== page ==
Constructed in 1932, the Potter County Courthouse and is historically significant in two ways. One is that it is a fine example of Art Deco architecture. It features decorative bas relief elements including flowering cactus, Native Americans wrapped in blankets, pioneers carrying rifles, and local wildlife and vegetation. The courthouse is also significant for its role in the local political and economic history of the county. It continues to serve as the seat of county government.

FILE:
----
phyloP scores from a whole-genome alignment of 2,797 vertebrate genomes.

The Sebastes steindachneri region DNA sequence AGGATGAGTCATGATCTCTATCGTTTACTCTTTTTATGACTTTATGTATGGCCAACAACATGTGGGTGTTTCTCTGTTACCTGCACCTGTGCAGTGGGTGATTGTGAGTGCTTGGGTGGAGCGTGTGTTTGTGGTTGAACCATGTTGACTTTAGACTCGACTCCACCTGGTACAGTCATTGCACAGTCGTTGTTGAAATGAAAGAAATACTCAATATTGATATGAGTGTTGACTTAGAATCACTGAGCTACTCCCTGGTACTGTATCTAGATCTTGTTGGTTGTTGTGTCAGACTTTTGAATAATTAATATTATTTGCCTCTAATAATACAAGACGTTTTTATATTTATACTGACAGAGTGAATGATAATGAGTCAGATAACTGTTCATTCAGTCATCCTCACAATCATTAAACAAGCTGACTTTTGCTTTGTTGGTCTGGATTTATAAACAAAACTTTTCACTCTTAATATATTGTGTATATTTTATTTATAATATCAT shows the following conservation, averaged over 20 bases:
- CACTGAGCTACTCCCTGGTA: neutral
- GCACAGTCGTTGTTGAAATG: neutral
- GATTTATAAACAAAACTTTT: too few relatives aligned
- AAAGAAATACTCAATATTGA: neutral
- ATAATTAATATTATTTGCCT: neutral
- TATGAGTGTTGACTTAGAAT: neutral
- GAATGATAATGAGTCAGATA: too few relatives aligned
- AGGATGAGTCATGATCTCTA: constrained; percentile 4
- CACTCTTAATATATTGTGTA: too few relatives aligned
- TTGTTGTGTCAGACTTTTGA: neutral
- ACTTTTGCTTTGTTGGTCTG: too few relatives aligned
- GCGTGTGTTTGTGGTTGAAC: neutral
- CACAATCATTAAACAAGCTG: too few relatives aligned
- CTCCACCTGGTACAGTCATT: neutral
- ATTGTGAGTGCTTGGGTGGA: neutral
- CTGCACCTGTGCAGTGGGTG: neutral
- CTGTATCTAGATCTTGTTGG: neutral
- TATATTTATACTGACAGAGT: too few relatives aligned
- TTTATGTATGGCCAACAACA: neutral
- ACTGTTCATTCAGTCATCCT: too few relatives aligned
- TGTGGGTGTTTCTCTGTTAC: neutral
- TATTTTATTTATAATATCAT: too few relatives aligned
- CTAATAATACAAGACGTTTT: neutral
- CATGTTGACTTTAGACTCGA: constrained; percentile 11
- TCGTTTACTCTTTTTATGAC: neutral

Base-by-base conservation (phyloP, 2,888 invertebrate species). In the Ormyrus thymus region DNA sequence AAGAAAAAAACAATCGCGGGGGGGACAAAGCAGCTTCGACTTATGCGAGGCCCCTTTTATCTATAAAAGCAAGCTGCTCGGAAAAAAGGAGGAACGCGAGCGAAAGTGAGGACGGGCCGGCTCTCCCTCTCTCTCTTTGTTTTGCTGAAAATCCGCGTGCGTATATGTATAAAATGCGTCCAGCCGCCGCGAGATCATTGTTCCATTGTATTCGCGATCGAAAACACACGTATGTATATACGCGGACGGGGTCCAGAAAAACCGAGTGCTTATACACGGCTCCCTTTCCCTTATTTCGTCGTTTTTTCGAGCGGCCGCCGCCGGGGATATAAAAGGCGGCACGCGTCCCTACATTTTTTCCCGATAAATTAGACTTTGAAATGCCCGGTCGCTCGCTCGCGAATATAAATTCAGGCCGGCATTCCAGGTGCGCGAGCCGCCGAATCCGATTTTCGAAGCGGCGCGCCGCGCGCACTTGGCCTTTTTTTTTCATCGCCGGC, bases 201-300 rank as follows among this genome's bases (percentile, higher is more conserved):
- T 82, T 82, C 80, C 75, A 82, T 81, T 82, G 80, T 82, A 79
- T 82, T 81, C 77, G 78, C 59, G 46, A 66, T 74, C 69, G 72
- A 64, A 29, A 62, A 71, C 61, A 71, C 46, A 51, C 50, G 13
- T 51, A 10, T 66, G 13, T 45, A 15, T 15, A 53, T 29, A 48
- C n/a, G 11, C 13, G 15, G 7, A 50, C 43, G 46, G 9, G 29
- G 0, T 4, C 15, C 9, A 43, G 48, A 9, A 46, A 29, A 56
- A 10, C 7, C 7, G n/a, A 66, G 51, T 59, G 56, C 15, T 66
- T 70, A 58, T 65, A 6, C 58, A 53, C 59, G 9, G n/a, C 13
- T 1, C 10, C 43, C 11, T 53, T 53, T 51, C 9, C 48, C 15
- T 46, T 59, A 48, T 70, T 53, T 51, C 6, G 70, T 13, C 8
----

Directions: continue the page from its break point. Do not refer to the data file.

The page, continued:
The courthouse is the fifth built for the county, which built the first one in 1888. When the current structure was erected, the economy of the Panhandle region was booming thanks to the oil industry, which emerged in the 1920s. The courthouse was built to accommodate the growing needs of the county. Prominent local officials also wanted a building that reflected Amarillo's emergence as the region's key economic center. Architect William C. Townes, who designed the adjacent Potter County Library building, designed the courthouse, which is considered one of the best Art Deco courthouses in the state. It was added to the National Register of Historic Places in 1996.